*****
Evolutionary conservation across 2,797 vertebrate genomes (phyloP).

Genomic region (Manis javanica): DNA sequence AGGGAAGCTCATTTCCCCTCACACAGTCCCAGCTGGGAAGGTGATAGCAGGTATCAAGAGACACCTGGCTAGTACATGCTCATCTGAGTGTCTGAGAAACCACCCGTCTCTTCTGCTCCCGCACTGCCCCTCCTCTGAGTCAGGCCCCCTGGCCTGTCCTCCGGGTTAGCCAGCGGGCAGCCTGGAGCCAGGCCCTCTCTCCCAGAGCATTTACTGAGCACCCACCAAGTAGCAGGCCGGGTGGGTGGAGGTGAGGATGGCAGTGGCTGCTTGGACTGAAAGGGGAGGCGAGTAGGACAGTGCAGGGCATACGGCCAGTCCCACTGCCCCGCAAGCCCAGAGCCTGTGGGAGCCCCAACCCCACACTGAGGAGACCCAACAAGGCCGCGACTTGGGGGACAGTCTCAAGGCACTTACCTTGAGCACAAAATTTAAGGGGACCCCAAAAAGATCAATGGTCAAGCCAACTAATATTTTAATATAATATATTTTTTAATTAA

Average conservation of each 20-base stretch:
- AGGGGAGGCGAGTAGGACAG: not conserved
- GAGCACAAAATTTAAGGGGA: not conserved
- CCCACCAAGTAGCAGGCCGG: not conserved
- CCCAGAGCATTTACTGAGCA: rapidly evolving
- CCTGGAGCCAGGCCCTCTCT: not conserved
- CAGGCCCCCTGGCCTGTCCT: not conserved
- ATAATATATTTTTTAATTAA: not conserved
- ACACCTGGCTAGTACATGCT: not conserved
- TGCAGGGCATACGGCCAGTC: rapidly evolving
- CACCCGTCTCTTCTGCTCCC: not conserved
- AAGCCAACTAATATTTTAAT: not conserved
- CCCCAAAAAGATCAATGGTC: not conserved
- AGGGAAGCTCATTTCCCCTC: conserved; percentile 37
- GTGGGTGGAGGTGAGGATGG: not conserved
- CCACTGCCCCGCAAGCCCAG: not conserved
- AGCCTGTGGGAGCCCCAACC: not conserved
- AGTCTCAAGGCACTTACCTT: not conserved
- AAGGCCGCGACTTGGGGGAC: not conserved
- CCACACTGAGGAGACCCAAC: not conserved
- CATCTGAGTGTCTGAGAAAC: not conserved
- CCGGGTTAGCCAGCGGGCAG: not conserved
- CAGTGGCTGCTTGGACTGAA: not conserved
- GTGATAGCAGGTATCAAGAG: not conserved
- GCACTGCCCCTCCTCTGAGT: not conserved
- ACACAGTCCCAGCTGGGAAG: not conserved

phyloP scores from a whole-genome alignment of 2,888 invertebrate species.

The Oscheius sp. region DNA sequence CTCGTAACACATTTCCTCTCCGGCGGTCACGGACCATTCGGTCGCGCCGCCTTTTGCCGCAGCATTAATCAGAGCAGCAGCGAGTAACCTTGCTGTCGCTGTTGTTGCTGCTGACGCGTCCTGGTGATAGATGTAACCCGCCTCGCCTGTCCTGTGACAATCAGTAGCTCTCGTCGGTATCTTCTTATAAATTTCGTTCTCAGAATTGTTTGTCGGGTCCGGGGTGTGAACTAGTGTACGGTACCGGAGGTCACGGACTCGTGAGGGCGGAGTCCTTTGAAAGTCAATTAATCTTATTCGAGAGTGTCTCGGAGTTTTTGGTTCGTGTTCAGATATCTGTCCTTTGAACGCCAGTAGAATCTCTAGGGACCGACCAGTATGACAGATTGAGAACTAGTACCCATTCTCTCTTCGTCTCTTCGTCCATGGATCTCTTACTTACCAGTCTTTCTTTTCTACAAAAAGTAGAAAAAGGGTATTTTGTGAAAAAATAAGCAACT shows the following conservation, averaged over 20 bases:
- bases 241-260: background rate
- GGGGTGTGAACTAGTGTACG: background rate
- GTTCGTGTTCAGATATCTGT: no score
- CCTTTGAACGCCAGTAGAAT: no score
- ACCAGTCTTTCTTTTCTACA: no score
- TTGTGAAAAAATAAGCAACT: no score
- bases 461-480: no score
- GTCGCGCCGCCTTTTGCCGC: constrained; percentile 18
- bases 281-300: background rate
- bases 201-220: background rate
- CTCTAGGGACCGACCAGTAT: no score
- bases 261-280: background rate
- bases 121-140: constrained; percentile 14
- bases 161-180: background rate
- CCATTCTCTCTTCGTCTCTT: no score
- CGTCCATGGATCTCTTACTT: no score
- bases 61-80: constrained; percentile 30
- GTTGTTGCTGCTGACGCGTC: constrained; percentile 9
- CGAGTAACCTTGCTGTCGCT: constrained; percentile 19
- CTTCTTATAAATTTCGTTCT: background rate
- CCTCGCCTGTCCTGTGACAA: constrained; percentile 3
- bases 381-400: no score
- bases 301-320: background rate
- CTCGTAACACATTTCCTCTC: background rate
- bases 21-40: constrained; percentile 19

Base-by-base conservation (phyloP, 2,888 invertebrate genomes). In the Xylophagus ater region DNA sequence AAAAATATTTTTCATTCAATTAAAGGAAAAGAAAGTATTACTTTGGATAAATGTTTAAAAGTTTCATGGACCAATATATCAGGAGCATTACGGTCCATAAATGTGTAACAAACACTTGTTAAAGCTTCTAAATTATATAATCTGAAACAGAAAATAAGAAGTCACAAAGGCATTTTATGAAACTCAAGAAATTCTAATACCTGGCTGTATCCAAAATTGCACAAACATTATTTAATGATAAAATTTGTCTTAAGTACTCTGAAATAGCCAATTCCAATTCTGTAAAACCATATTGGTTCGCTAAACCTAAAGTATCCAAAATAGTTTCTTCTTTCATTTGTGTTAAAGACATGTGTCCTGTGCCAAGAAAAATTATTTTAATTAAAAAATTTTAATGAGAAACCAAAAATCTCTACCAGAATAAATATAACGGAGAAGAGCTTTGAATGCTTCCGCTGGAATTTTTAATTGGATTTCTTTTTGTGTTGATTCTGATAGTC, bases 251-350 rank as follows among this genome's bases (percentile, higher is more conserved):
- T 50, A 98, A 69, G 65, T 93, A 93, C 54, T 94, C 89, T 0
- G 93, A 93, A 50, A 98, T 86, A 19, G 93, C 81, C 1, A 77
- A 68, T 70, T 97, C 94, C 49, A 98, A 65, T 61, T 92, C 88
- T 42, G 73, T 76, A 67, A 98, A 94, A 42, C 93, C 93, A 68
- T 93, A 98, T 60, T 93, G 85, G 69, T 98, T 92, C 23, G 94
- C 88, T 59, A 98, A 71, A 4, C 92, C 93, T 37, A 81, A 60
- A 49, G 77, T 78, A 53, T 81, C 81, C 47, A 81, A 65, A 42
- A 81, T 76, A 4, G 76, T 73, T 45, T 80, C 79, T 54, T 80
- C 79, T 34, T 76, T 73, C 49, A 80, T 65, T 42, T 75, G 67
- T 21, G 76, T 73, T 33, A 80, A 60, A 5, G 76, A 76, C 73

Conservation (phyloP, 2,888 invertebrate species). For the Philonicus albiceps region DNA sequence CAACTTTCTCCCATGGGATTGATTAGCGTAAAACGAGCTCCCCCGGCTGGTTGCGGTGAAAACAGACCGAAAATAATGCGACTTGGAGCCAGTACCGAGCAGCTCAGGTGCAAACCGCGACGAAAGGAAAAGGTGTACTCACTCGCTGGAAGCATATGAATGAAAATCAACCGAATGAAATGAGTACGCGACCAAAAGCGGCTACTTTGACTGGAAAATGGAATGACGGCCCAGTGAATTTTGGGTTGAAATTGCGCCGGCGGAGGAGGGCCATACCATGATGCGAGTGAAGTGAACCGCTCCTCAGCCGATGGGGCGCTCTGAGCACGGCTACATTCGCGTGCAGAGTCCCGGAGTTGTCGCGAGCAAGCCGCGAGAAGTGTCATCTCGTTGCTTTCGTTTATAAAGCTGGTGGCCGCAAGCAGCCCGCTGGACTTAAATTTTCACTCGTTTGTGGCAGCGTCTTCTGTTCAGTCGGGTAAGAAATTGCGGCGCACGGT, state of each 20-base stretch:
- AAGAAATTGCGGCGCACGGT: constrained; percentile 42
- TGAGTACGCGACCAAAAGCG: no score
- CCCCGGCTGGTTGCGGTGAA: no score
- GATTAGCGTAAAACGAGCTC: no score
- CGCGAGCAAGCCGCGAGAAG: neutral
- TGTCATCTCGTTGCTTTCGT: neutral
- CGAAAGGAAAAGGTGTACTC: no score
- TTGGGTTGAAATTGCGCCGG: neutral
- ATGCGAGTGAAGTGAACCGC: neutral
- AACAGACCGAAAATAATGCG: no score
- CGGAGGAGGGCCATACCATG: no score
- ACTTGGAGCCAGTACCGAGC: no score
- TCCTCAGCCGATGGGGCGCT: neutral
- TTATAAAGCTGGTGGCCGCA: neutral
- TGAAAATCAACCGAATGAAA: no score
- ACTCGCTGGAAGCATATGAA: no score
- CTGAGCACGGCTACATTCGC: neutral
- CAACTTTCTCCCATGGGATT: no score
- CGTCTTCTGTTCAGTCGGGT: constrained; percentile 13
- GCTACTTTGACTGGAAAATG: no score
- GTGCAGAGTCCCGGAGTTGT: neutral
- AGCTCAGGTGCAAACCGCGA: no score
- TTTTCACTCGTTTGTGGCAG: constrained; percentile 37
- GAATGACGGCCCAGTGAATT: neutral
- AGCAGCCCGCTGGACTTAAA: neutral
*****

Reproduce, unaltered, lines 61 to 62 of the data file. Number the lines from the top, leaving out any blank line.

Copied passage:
- T 93, A 98, T 60, T 93, G 85, G 69, T 98, T 92, C 23, G 94
- C 88, T 59, A 98, A 71, A 4, C 92, C 93, T 37, A 81, A 60